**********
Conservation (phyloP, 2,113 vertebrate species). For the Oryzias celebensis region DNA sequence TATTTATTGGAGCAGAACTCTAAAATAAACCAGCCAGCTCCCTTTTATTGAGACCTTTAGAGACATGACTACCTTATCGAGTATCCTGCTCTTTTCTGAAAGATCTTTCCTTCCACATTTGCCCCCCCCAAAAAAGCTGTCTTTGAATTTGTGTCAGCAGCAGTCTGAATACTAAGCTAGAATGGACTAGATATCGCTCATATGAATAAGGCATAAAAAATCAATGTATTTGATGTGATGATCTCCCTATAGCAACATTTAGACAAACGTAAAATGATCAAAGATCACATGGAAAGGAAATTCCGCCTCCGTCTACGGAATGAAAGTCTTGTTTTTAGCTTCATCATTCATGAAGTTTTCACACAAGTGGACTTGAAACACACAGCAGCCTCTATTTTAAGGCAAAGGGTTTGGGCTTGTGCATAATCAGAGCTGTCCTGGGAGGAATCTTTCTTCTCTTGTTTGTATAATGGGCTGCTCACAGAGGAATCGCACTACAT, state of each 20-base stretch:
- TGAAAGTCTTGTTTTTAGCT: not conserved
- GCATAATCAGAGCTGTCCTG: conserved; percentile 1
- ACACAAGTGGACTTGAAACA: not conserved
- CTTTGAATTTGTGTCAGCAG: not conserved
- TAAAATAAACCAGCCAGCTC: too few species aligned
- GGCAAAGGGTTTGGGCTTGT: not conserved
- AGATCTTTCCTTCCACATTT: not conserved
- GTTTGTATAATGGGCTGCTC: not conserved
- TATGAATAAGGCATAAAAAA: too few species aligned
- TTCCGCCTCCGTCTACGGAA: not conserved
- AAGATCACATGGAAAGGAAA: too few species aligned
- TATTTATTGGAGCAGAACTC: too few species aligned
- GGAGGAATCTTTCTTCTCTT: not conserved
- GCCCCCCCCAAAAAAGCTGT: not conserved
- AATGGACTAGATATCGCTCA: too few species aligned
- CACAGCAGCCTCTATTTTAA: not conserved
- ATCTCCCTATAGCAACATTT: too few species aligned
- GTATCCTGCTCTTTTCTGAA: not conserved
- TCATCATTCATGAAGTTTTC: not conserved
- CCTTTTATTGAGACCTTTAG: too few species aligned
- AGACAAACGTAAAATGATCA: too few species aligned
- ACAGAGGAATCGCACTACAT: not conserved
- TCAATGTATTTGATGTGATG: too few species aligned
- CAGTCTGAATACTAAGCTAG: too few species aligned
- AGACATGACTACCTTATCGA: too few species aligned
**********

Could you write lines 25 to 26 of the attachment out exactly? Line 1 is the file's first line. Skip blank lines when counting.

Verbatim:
- CAGTCTGAATACTAAGCTAG: too few species aligned
- AGACATGACTACCTTATCGA: too few species aligned